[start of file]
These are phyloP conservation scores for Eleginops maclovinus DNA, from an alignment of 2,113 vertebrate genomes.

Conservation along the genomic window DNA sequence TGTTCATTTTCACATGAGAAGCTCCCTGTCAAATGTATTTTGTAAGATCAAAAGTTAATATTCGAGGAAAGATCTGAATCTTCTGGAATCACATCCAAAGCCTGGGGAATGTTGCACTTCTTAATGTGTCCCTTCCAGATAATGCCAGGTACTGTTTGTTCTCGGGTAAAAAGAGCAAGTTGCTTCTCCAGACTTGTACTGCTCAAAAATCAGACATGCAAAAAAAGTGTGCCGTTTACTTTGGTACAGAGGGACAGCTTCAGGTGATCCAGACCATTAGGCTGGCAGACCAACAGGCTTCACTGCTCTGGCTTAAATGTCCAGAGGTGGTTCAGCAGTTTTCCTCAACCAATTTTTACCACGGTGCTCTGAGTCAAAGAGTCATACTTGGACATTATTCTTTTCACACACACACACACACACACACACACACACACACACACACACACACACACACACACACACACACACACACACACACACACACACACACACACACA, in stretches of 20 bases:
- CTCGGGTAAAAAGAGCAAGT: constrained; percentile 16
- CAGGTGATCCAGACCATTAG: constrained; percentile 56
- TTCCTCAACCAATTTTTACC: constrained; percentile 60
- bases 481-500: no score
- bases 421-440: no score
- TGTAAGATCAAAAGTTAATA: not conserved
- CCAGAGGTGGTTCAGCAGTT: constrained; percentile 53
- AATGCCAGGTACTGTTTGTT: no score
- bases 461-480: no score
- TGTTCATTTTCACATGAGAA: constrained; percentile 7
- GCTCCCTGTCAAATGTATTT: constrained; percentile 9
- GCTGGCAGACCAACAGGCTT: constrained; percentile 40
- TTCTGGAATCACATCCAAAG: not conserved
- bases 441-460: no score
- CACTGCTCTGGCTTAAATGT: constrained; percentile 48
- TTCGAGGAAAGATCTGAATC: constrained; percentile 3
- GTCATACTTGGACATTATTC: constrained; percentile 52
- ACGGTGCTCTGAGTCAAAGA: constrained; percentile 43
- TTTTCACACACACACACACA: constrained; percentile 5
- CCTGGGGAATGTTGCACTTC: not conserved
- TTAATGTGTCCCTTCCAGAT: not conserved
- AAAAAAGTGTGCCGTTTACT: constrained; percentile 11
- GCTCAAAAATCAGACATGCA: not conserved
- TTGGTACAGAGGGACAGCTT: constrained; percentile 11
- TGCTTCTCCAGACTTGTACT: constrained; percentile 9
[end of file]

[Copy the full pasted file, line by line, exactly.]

These are phyloP conservation scores for Eleginops maclovinus DNA, from an alignment of 2,113 vertebrate genomes.

Conservation along the genomic window DNA sequence TGTTCATTTTCACATGAGAAGCTCCCTGTCAAATGTATTTTGTAAGATCAAAAGTTAATATTCGAGGAAAGATCTGAATCTTCTGGAATCACATCCAAAGCCTGGGGAATGTTGCACTTCTTAATGTGTCCCTTCCAGATAATGCCAGGTACTGTTTGTTCTCGGGTAAAAAGAGCAAGTTGCTTCTCCAGACTTGTACTGCTCAAAAATCAGACATGCAAAAAAAGTGTGCCGTTTACTTTGGTACAGAGGGACAGCTTCAGGTGATCCAGACCATTAGGCTGGCAGACCAACAGGCTTCACTGCTCTGGCTTAAATGTCCAGAGGTGGTTCAGCAGTTTTCCTCAACCAATTTTTACCACGGTGCTCTGAGTCAAAGAGTCATACTTGGACATTATTCTTTTCACACACACACACACACACACACACACACACACACACACACACACACACACACACACACACACACACACACACACACACACACACACACACACACA, in stretches of 20 bases:
- CTCGGGTAAAAAGAGCAAGT: constrained; percentile 16
- CAGGTGATCCAGACCATTAG: constrained; percentile 56
- TTCCTCAACCAATTTTTACC: constrained; percentile 60
- bases 481-500: no score
- bases 421-440: no score
- TGTAAGATCAAAAGTTAATA: not conserved
- CCAGAGGTGGTTCAGCAGTT: constrained; percentile 53
- AATGCCAGGTACTGTTTGTT: no score
- bases 461-480: no score
- TGTTCATTTTCACATGAGAA: constrained; percentile 7
- GCTCCCTGTCAAATGTATTT: constrained; percentile 9
- GCTGGCAGACCAACAGGCTT: constrained; percentile 40
- TTCTGGAATCACATCCAAAG: not conserved
- bases 441-460: no score
- CACTGCTCTGGCTTAAATGT: constrained; percentile 48
- TTCGAGGAAAGATCTGAATC: constrained; percentile 3
- GTCATACTTGGACATTATTC: constrained; percentile 52
- ACGGTGCTCTGAGTCAAAGA: constrained; percentile 43
- TTTTCACACACACACACACA: constrained; percentile 5
- CCTGGGGAATGTTGCACTTC: not conserved
- TTAATGTGTCCCTTCCAGAT: not conserved
- AAAAAAGTGTGCCGTTTACT: constrained; percentile 11
- GCTCAAAAATCAGACATGCA: not conserved
- TTGGTACAGAGGGACAGCTT: constrained; percentile 11
- TGCTTCTCCAGACTTGTACT: constrained; percentile 9